Aug 10, 2016

Only two days now until my 12 hour run. In fact, in 48 hours time I’ll already be four and a half hours into it. I’m taking it very easy until then, with just some light running. When I was younger, I always felt pretty fresh within a few days of beginning my pre-race taper. These days I still feel sluggish with some leg soreness even up until the day of the event. I’m not sure if that’s age, or if it’s because the volume of running I do these days is greater than I used to do (it used to be shorter but faster running). Anyhow, I know that I’ll be OK on the day.

As for the day itself, I will get Kate to send regular tweets on my phone. These will show up on the run web site (www.tomsnextstep.com – for those who normally follow on Facebook, you’ll need to look on the web site instead). Those who are interested will then be able to follow my progress.

The photo below was taken in the Colorado Rockies, near Estes Park. I was running with locals, Lisa and Terry, at the time as I made my way down the range that day and into the town of Loveland.


With Lisa and Terry in the Rockies


On This Day



Aug 10, 2013

Distance today = 48.87 km; Total distance = 24,557.68 km; Location = Naracoorte, South Australia – 36 57.280’ S, 140 44.603′ E; Start time = 0827, Finish time = 1559


Awoke to a cloudless sky, and relatively warm temps. Although a few clouds did gather later, and a cool breeze sprung up, it was still a very pleasant day on the road.

It’s beautiful sheep grazing countryside around here, and a pleasure to run through. I learned something about sheep today – they recognise each other’s voices. I was passing a large field, with many hundreds of sheep in it, when a lamb starting bleating. It was the only sheep making any noise at all. All of a sudden, from about 200 metres away, an adult sheep started bleating too – just the two of them calling back and forward. The lamb started running toward the mother, calling all the time. They were still the only sheep making any noise. Eventually the lamb made it all the way to its mother, where it began to suckle.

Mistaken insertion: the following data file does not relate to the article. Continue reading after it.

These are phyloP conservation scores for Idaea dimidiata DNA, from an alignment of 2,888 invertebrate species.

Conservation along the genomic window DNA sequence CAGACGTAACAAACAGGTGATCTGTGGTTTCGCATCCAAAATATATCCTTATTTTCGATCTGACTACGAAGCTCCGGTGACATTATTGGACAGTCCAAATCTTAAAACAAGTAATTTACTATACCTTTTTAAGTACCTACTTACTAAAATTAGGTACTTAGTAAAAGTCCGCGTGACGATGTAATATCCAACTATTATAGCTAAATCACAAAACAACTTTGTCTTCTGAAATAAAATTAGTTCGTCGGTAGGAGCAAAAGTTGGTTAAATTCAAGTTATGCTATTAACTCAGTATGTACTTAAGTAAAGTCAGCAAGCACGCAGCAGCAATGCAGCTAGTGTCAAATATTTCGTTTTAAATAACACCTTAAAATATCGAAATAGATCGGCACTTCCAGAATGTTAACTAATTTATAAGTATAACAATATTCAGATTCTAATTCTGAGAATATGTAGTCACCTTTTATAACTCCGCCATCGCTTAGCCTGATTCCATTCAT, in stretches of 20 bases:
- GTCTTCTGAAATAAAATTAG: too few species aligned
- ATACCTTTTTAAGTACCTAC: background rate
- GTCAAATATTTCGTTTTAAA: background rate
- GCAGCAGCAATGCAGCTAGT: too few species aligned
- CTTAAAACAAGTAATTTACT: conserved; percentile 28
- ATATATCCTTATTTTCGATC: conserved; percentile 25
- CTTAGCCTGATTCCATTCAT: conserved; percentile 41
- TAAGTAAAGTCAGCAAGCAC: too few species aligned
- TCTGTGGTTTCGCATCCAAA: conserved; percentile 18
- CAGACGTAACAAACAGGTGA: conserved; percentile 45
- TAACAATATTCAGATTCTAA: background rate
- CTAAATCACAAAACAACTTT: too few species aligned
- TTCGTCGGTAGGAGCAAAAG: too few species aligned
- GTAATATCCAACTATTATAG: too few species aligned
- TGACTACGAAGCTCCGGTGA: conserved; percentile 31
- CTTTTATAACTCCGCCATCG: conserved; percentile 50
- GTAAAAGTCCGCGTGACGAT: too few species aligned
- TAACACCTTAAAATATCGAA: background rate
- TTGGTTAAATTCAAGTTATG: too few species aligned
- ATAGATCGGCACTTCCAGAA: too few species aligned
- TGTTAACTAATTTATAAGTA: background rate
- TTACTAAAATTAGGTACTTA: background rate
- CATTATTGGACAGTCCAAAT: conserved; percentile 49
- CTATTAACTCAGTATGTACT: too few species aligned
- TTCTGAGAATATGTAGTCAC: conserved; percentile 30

Today’s run was over the same course as an afternoon stage of the Tour de Bois in 2010. Into a stiff headwind, the peloton was sticking together as it rode toward the finish line in Naracoorte. As the 5 km To Go banner was reached, Chips decided to go for a lone breakaway. Cycling fans always love a lone breakaway, perhaps due to the tragic reality that, despite their bravery, they rarely win.

The peloton was slow to react, probably expecting Chips to fade. He quickly got out to a 200 metre lead. A disorganised peloton is the friend of a lone breakaway, and so it was on this occasion. No-one wanted to chase, because they’d have to do the work into the wind, so Chips stayed out in front as the finish line approached.

As he passed under the 1 km To Go banner and started to show signs of fatigue, there was finally an attack in the peloton, and the gap narrowed. Fortune favours the brave, and Chips was about to be favoured on this occasion – there was a 500 metre long uphill just before the finish line.

Now, hills are not really Chips’ strength, but nor were they the strength of those pursuing him, particularly Reefton Humblewood, whose heart shrinks to the size of a pea when the gradient turns up. The hill was enough to prevent any of the chasers from reaching him, and Chips earned a courageous and memorable victory.

The VC demonstrated his power, by blowing away the best of the rest in the sprint for second place. The VC is certainly a rider to be feared when he’s at his best. Anyhow, I enjoyed reliving the exploits of Chips and the VC as I ran the same course today.

Tomorrow I run through the Coonawarra wine region. I’m looking forward to that.